Non-coding DNA and night vision.

Ok, check this out!

Seemingly misplaced DNA acts as lenses

Reporting on Solovei et al (2009)

We show that the nuclear architecture of rod photoreceptor cells differs fundamentally in nocturnal and diurnal mammals. The rods of diurnal retinas possess the conventional architecture found in nearly all eukaryotic cells, with most heterochromatin situated at the nuclear periphery and euchromatin residing toward the nuclear interior. The rods of nocturnal retinas have a unique inverted pattern, where heterochromatin localizes in the nuclear center, whereas euchromatin, as well as nascent transcripts and splicing machinery, line the nuclear border. The inverted pattern forms by remodeling of the conventional one during terminal differentiation of rods. The inverted rod nuclei act as collecting lenses, and computer simulations indicate that columns of such nuclei channel light efficiently toward the light-sensing rod outer segments. Comparison of the two patterns suggests that the conventional architecture prevails in eukaryotic nuclei because it results in more flexible chromosome arrangements, facilitating positional regulation of nuclear functions.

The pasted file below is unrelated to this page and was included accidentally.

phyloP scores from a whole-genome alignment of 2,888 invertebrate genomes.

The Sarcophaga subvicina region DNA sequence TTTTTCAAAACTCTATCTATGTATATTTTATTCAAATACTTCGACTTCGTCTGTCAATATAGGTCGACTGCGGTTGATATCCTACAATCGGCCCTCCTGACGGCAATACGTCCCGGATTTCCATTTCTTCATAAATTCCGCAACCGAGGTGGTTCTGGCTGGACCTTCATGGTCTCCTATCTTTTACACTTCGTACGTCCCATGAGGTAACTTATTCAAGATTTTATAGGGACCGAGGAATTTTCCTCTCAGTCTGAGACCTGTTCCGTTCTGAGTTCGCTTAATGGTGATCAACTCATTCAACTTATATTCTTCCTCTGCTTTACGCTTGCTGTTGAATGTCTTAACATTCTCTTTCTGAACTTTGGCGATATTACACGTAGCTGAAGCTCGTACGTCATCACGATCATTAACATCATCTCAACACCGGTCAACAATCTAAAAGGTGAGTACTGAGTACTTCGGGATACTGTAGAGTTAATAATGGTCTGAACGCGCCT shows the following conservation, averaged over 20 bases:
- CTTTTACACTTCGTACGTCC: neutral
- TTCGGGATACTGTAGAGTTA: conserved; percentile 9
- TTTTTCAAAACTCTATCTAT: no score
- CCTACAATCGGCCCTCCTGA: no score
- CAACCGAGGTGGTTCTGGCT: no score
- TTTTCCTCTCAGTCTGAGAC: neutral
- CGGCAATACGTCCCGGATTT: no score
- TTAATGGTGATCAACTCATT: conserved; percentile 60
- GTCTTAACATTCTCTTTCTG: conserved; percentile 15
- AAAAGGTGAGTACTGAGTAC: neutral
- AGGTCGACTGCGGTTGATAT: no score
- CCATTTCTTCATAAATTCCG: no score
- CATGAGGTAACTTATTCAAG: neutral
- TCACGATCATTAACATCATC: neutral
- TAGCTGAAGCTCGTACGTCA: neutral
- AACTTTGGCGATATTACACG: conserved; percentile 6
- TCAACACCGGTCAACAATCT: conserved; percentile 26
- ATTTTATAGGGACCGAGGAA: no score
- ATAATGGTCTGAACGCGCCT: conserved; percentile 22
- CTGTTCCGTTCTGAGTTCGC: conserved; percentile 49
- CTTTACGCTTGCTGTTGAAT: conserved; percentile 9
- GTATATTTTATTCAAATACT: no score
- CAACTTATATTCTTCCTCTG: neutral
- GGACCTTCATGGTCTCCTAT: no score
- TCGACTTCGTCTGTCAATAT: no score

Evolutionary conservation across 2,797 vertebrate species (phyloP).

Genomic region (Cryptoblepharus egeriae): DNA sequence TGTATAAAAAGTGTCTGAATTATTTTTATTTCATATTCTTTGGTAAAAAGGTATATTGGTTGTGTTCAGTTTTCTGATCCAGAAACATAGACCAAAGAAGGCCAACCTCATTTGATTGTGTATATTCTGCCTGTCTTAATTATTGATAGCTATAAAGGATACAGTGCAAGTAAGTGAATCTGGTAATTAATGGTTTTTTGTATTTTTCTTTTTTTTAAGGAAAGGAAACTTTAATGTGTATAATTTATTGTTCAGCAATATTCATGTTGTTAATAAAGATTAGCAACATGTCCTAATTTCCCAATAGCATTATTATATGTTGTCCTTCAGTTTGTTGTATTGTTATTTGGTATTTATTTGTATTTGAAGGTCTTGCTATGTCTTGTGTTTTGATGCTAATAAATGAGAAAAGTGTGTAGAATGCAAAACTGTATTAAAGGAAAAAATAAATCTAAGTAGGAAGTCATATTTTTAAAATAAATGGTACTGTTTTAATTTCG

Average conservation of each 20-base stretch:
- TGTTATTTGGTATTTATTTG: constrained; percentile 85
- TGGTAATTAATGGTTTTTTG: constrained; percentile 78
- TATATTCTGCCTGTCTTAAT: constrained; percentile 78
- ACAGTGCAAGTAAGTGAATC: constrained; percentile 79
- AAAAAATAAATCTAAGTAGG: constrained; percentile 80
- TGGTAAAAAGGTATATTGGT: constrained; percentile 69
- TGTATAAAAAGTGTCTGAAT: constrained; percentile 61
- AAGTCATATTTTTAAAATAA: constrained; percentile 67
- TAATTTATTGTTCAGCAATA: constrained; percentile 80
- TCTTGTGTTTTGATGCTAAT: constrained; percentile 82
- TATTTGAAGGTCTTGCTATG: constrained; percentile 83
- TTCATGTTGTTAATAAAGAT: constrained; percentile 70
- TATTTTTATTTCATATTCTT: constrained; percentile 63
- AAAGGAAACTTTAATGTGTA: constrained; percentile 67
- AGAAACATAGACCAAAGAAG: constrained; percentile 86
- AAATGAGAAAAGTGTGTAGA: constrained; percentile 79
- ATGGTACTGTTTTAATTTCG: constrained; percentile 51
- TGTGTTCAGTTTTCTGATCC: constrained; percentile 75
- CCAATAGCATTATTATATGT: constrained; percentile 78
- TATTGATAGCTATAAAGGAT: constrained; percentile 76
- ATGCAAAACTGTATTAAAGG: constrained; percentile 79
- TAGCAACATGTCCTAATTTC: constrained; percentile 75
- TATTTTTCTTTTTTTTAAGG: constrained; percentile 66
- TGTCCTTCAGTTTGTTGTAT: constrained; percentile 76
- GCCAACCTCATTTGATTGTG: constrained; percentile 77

One thought on “Non-coding DNA and night vision.

  1. Heard about this on NPR. Its pretty interesting stuff. It was also interesting listening to Flatow keep suggesting that biologists were too stupid to figure it out and needed real scientists to explain it to us (at least that was my take from his statements).

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